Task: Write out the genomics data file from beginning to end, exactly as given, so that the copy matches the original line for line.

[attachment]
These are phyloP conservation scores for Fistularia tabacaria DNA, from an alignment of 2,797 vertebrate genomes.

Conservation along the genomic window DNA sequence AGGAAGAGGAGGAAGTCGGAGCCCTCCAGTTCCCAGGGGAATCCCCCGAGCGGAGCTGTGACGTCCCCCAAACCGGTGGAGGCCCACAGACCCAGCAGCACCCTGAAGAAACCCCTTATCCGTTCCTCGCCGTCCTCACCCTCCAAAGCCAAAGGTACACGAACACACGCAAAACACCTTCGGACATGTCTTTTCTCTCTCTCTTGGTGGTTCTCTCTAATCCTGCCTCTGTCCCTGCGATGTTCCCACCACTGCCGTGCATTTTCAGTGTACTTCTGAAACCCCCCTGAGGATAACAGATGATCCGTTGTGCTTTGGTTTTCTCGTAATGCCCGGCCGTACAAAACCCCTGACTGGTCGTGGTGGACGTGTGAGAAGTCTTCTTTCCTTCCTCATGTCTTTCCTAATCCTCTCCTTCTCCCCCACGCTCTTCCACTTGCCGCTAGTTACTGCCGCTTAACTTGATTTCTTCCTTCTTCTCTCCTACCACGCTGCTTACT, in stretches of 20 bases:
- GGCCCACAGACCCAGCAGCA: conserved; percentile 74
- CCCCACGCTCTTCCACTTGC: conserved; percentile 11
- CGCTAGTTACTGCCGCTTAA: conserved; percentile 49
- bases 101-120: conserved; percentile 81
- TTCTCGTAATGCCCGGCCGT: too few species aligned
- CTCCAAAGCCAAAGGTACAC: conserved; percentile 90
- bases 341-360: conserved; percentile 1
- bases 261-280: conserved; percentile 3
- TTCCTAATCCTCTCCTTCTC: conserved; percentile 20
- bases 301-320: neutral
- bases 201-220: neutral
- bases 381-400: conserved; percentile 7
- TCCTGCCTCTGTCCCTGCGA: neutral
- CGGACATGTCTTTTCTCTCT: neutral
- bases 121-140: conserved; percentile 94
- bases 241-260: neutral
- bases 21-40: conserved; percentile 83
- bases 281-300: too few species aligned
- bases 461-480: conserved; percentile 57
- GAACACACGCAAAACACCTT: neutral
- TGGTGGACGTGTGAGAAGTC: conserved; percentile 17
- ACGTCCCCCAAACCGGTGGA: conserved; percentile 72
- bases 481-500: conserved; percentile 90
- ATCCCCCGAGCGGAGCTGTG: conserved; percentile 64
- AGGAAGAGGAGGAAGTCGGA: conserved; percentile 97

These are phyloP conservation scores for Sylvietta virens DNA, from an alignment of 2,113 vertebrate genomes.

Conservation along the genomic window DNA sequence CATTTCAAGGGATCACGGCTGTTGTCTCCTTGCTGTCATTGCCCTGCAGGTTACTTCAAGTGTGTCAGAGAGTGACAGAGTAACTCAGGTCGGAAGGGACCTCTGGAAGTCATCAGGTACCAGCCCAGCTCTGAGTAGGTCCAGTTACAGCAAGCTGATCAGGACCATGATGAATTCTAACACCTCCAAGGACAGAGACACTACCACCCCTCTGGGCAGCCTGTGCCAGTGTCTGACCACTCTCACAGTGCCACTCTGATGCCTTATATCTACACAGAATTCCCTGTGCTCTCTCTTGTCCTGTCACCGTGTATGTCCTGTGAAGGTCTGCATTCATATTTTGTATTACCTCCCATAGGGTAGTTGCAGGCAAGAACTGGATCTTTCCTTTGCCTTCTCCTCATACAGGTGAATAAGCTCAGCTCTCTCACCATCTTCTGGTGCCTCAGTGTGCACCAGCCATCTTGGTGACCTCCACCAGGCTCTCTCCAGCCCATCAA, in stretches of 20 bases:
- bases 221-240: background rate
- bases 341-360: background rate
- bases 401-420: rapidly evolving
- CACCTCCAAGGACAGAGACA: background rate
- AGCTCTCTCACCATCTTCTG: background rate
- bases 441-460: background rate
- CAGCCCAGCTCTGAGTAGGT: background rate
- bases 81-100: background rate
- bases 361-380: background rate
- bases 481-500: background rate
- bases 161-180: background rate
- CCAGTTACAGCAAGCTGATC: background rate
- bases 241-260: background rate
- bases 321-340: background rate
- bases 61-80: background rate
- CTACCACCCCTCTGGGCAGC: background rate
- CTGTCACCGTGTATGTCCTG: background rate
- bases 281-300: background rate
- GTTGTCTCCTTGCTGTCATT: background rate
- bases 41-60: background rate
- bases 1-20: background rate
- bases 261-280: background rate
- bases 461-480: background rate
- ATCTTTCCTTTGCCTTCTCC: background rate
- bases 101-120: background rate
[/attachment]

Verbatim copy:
These are phyloP conservation scores for Fistularia tabacaria DNA, from an alignment of 2,797 vertebrate genomes.

Conservation along the genomic window DNA sequence AGGAAGAGGAGGAAGTCGGAGCCCTCCAGTTCCCAGGGGAATCCCCCGAGCGGAGCTGTGACGTCCCCCAAACCGGTGGAGGCCCACAGACCCAGCAGCACCCTGAAGAAACCCCTTATCCGTTCCTCGCCGTCCTCACCCTCCAAAGCCAAAGGTACACGAACACACGCAAAACACCTTCGGACATGTCTTTTCTCTCTCTCTTGGTGGTTCTCTCTAATCCTGCCTCTGTCCCTGCGATGTTCCCACCACTGCCGTGCATTTTCAGTGTACTTCTGAAACCCCCCTGAGGATAACAGATGATCCGTTGTGCTTTGGTTTTCTCGTAATGCCCGGCCGTACAAAACCCCTGACTGGTCGTGGTGGACGTGTGAGAAGTCTTCTTTCCTTCCTCATGTCTTTCCTAATCCTCTCCTTCTCCCCCACGCTCTTCCACTTGCCGCTAGTTACTGCCGCTTAACTTGATTTCTTCCTTCTTCTCTCCTACCACGCTGCTTACT, in stretches of 20 bases:
- GGCCCACAGACCCAGCAGCA: conserved; percentile 74
- CCCCACGCTCTTCCACTTGC: conserved; percentile 11
- CGCTAGTTACTGCCGCTTAA: conserved; percentile 49
- bases 101-120: conserved; percentile 81
- TTCTCGTAATGCCCGGCCGT: too few species aligned
- CTCCAAAGCCAAAGGTACAC: conserved; percentile 90
- bases 341-360: conserved; percentile 1
- bases 261-280: conserved; percentile 3
- TTCCTAATCCTCTCCTTCTC: conserved; percentile 20
- bases 301-320: neutral
- bases 201-220: neutral
- bases 381-400: conserved; percentile 7
- TCCTGCCTCTGTCCCTGCGA: neutral
- CGGACATGTCTTTTCTCTCT: neutral
- bases 121-140: conserved; percentile 94
- bases 241-260: neutral
- bases 21-40: conserved; percentile 83
- bases 281-300: too few species aligned
- bases 461-480: conserved; percentile 57
- GAACACACGCAAAACACCTT: neutral
- TGGTGGACGTGTGAGAAGTC: conserved; percentile 17
- ACGTCCCCCAAACCGGTGGA: conserved; percentile 72
- bases 481-500: conserved; percentile 90
- ATCCCCCGAGCGGAGCTGTG: conserved; percentile 64
- AGGAAGAGGAGGAAGTCGGA: conserved; percentile 97

These are phyloP conservation scores for Sylvietta virens DNA, from an alignment of 2,113 vertebrate genomes.

Conservation along the genomic window DNA sequence CATTTCAAGGGATCACGGCTGTTGTCTCCTTGCTGTCATTGCCCTGCAGGTTACTTCAAGTGTGTCAGAGAGTGACAGAGTAACTCAGGTCGGAAGGGACCTCTGGAAGTCATCAGGTACCAGCCCAGCTCTGAGTAGGTCCAGTTACAGCAAGCTGATCAGGACCATGATGAATTCTAACACCTCCAAGGACAGAGACACTACCACCCCTCTGGGCAGCCTGTGCCAGTGTCTGACCACTCTCACAGTGCCACTCTGATGCCTTATATCTACACAGAATTCCCTGTGCTCTCTCTTGTCCTGTCACCGTGTATGTCCTGTGAAGGTCTGCATTCATATTTTGTATTACCTCCCATAGGGTAGTTGCAGGCAAGAACTGGATCTTTCCTTTGCCTTCTCCTCATACAGGTGAATAAGCTCAGCTCTCTCACCATCTTCTGGTGCCTCAGTGTGCACCAGCCATCTTGGTGACCTCCACCAGGCTCTCTCCAGCCCATCAA, in stretches of 20 bases:
- bases 221-240: background rate
- bases 341-360: background rate
- bases 401-420: rapidly evolving
- CACCTCCAAGGACAGAGACA: background rate
- AGCTCTCTCACCATCTTCTG: background rate
- bases 441-460: background rate
- CAGCCCAGCTCTGAGTAGGT: background rate
- bases 81-100: background rate
- bases 361-380: background rate
- bases 481-500: background rate
- bases 161-180: background rate
- CCAGTTACAGCAAGCTGATC: background rate
- bases 241-260: background rate
- bases 321-340: background rate
- bases 61-80: background rate
- CTACCACCCCTCTGGGCAGC: background rate
- CTGTCACCGTGTATGTCCTG: background rate
- bases 281-300: background rate
- GTTGTCTCCTTGCTGTCATT: background rate
- bases 41-60: background rate
- bases 1-20: background rate
- bases 261-280: background rate
- bases 461-480: background rate
- ATCTTTCCTTTGCCTTCTCC: background rate
- bases 101-120: background rate